I didn’t realize that I was the only woman in the room. That’s just how it is—we’ve become so used to it. It didn’t click until, as we were walking into his office, a powerful music exec said that he would make sure to “bring some girls in the room.” Unsurprisingly, he never did. Afterwards, it was clear to me how misogynistic the music industry was—how it still is—and how the men at the top are acutely aware of it. We’re still “girls” to them. We’re on the outside, unless they invite us in. As a female, I’m terrified of the industry—because of my age, because I’m a mother, because I’m a wife. None of these things are issues for men.
In addition to feeling the need to prove ourselves, women in the music industry are also accustomed to having our looks prioritized. A male exec has never commented on my music without first commenting on my appearance. In my first management meeting, a well-known manager said to me, “If I looked like you, I’d be taking photos of myself all the time.” Sometimes I naively interpret that sort of thing as a compliment, but in reality, it’s a “checkbox.”
What’s more, I’ve also felt like people doubt if I am serious, or if I really “want it” because I am a mother. The idea that a career in music might not be as much of a priority for me as it is for a man, even though many have kids themselves, is absurd. Will there be a time when female artists who are ‘exceptions’ become the norm? Maybe this an archaic definition of ‘making it,’ which I need to stop measuring myself against. If so, where else should I look?
"Earlier this year we had a thirty-one week streak with no woman at number one."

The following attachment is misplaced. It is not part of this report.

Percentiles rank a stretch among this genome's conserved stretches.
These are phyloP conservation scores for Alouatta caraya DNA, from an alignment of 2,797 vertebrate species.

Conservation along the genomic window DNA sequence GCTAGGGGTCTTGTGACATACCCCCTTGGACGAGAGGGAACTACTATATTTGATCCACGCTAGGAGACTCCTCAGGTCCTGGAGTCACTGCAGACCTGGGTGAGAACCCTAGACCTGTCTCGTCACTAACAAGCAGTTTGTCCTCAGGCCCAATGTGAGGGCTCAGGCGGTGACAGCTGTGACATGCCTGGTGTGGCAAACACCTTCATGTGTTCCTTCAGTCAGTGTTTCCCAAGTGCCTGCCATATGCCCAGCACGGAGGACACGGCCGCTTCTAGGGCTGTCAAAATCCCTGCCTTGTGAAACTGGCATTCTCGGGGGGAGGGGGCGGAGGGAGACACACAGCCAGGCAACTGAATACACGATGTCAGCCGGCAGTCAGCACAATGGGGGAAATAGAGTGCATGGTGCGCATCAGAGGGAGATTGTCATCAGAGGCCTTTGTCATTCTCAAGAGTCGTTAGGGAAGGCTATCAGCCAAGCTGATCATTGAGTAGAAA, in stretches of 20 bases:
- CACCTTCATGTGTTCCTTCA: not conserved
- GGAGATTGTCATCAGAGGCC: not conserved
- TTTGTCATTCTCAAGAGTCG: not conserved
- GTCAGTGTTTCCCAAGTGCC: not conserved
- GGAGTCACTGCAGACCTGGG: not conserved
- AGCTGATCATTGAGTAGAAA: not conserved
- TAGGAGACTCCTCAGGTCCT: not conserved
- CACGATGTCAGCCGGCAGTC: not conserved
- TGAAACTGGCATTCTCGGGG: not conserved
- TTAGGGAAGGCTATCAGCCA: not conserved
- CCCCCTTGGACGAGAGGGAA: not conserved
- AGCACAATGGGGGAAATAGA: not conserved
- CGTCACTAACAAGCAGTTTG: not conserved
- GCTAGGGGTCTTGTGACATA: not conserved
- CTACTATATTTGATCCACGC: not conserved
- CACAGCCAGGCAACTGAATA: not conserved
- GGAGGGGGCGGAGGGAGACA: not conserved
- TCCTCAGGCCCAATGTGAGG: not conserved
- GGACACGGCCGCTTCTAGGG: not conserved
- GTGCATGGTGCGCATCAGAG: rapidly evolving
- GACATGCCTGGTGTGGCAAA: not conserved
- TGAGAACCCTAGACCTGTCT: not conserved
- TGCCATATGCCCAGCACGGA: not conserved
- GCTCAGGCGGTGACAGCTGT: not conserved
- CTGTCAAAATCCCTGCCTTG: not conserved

Recently, I’ve been trying to write down my business and life goals for the next ten years. I’ve looked up every female artist, searching for women with the kind of success I want and analyzing how they got there. For many of them, it’s hard not to attribute their success to their youth, their sex appeal, or who they’re associated with. But, on the other hand, I can go look up any male artist who is achieving at the moment, and they’re all over the map. They’re not all young, beautiful, or under the wing of another achieving male.
Yes, there are obvious exceptions, but that’s exactly what they are—exceptions! And even these women aren’t consistently topping the charts. Earlier this year we had a thirty-one week streak with no woman at number one. Given the amount of talented women in the industry, it feels a bit off. Is it just a coincidence, given almost every gatekeeper is male? I’ve read a slew of articles this past year about companies making an effort to be more diversified and gender-balanced. But how long will it be until this takes effect at the top level?
It’s hard to have hope when the meeting ends with, “Let’s open the door so the ‘girls’ can hear.” So, what I really ���want to know is: Can you make it in the music industry as a female artist if you aren’t young, unattached, society’s definition of beautiful, and are unwilling to sign your life over to major labels that are dominated by men? I guess I’m about to find out…
Ella Vos is an indie pop singer and songwriter based in Los Angeles. She is set to release her deeply personal debut album titled Words I Never Said on November 17. Her music has an explicit political and feminist angle, touching on taboo subjects like postpartum depression ("White Noise"), abortion and women's reproductive rights ("You Don't Know About Me"), and messages of hope and empowerment.